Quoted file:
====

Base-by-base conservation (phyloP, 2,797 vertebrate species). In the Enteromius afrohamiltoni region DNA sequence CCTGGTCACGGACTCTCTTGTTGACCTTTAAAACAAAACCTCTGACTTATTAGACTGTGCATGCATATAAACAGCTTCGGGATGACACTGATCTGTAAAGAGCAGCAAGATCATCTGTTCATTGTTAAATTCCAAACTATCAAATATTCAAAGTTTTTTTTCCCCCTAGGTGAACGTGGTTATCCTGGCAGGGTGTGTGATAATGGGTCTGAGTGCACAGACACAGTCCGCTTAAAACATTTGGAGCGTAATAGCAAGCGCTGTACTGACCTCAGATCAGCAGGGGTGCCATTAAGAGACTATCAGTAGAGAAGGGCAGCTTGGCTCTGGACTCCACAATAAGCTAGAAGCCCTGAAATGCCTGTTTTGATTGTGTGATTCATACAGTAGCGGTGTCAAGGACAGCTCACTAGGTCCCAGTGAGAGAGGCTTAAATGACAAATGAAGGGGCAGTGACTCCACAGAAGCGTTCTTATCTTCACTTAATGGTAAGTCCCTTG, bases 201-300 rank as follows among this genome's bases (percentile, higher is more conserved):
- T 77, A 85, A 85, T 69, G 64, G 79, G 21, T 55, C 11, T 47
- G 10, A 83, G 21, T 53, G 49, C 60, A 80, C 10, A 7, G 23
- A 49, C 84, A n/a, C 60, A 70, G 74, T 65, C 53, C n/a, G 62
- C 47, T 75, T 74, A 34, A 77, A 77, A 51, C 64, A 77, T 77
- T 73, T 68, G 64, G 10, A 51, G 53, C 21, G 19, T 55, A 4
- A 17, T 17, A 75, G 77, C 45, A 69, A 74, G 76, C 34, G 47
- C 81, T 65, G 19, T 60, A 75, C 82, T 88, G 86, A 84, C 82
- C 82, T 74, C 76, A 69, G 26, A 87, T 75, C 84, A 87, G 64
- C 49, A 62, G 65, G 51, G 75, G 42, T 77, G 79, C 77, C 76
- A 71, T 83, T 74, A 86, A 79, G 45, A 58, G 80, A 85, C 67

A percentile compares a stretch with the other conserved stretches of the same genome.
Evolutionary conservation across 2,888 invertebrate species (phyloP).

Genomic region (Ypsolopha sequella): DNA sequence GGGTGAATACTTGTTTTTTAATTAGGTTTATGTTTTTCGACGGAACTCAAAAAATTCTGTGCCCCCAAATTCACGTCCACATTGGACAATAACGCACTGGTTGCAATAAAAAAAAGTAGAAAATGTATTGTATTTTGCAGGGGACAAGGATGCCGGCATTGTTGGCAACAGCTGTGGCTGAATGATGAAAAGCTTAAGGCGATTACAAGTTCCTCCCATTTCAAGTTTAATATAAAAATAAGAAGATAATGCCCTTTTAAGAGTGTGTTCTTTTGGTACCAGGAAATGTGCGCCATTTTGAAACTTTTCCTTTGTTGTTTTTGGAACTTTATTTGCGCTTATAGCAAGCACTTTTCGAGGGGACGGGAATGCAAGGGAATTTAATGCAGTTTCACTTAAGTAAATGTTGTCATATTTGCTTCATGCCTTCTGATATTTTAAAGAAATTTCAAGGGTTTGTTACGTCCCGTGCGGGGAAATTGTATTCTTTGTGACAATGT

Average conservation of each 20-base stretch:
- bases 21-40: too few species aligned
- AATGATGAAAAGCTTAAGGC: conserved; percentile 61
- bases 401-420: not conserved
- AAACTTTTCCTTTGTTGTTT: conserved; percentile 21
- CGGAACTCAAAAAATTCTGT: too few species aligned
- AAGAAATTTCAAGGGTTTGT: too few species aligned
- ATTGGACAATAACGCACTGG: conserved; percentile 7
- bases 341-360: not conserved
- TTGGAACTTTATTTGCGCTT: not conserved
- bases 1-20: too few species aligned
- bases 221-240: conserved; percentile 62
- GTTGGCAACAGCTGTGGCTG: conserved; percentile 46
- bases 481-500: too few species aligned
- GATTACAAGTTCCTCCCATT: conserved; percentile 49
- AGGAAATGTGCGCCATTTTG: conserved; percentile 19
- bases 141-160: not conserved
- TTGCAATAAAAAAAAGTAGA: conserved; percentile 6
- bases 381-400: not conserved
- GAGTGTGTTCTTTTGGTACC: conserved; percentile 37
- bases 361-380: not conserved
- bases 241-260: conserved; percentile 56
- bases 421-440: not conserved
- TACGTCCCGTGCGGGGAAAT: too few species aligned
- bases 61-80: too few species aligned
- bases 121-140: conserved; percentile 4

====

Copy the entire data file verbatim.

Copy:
Base-by-base conservation (phyloP, 2,797 vertebrate species). In the Enteromius afrohamiltoni region DNA sequence CCTGGTCACGGACTCTCTTGTTGACCTTTAAAACAAAACCTCTGACTTATTAGACTGTGCATGCATATAAACAGCTTCGGGATGACACTGATCTGTAAAGAGCAGCAAGATCATCTGTTCATTGTTAAATTCCAAACTATCAAATATTCAAAGTTTTTTTTCCCCCTAGGTGAACGTGGTTATCCTGGCAGGGTGTGTGATAATGGGTCTGAGTGCACAGACACAGTCCGCTTAAAACATTTGGAGCGTAATAGCAAGCGCTGTACTGACCTCAGATCAGCAGGGGTGCCATTAAGAGACTATCAGTAGAGAAGGGCAGCTTGGCTCTGGACTCCACAATAAGCTAGAAGCCCTGAAATGCCTGTTTTGATTGTGTGATTCATACAGTAGCGGTGTCAAGGACAGCTCACTAGGTCCCAGTGAGAGAGGCTTAAATGACAAATGAAGGGGCAGTGACTCCACAGAAGCGTTCTTATCTTCACTTAATGGTAAGTCCCTTG, bases 201-300 rank as follows among this genome's bases (percentile, higher is more conserved):
- T 77, A 85, A 85, T 69, G 64, G 79, G 21, T 55, C 11, T 47
- G 10, A 83, G 21, T 53, G 49, C 60, A 80, C 10, A 7, G 23
- A 49, C 84, A n/a, C 60, A 70, G 74, T 65, C 53, C n/a, G 62
- C 47, T 75, T 74, A 34, A 77, A 77, A 51, C 64, A 77, T 77
- T 73, T 68, G 64, G 10, A 51, G 53, C 21, G 19, T 55, A 4
- A 17, T 17, A 75, G 77, C 45, A 69, A 74, G 76, C 34, G 47
- C 81, T 65, G 19, T 60, A 75, C 82, T 88, G 86, A 84, C 82
- C 82, T 74, C 76, A 69, G 26, A 87, T 75, C 84, A 87, G 64
- C 49, A 62, G 65, G 51, G 75, G 42, T 77, G 79, C 77, C 76
- A 71, T 83, T 74, A 86, A 79, G 45, A 58, G 80, A 85, C 67

A percentile compares a stretch with the other conserved stretches of the same genome.
Evolutionary conservation across 2,888 invertebrate species (phyloP).

Genomic region (Ypsolopha sequella): DNA sequence GGGTGAATACTTGTTTTTTAATTAGGTTTATGTTTTTCGACGGAACTCAAAAAATTCTGTGCCCCCAAATTCACGTCCACATTGGACAATAACGCACTGGTTGCAATAAAAAAAAGTAGAAAATGTATTGTATTTTGCAGGGGACAAGGATGCCGGCATTGTTGGCAACAGCTGTGGCTGAATGATGAAAAGCTTAAGGCGATTACAAGTTCCTCCCATTTCAAGTTTAATATAAAAATAAGAAGATAATGCCCTTTTAAGAGTGTGTTCTTTTGGTACCAGGAAATGTGCGCCATTTTGAAACTTTTCCTTTGTTGTTTTTGGAACTTTATTTGCGCTTATAGCAAGCACTTTTCGAGGGGACGGGAATGCAAGGGAATTTAATGCAGTTTCACTTAAGTAAATGTTGTCATATTTGCTTCATGCCTTCTGATATTTTAAAGAAATTTCAAGGGTTTGTTACGTCCCGTGCGGGGAAATTGTATTCTTTGTGACAATGT

Average conservation of each 20-base stretch:
- bases 21-40: too few species aligned
- AATGATGAAAAGCTTAAGGC: conserved; percentile 61
- bases 401-420: not conserved
- AAACTTTTCCTTTGTTGTTT: conserved; percentile 21
- CGGAACTCAAAAAATTCTGT: too few species aligned
- AAGAAATTTCAAGGGTTTGT: too few species aligned
- ATTGGACAATAACGCACTGG: conserved; percentile 7
- bases 341-360: not conserved
- TTGGAACTTTATTTGCGCTT: not conserved
- bases 1-20: too few species aligned
- bases 221-240: conserved; percentile 62
- GTTGGCAACAGCTGTGGCTG: conserved; percentile 46
- bases 481-500: too few species aligned
- GATTACAAGTTCCTCCCATT: conserved; percentile 49
- AGGAAATGTGCGCCATTTTG: conserved; percentile 19
- bases 141-160: not conserved
- TTGCAATAAAAAAAAGTAGA: conserved; percentile 6
- bases 381-400: not conserved
- GAGTGTGTTCTTTTGGTACC: conserved; percentile 37
- bases 361-380: not conserved
- bases 241-260: conserved; percentile 56
- bases 421-440: not conserved
- TACGTCCCGTGCGGGGAAAT: too few species aligned
- bases 61-80: too few species aligned
- bases 121-140: conserved; percentile 4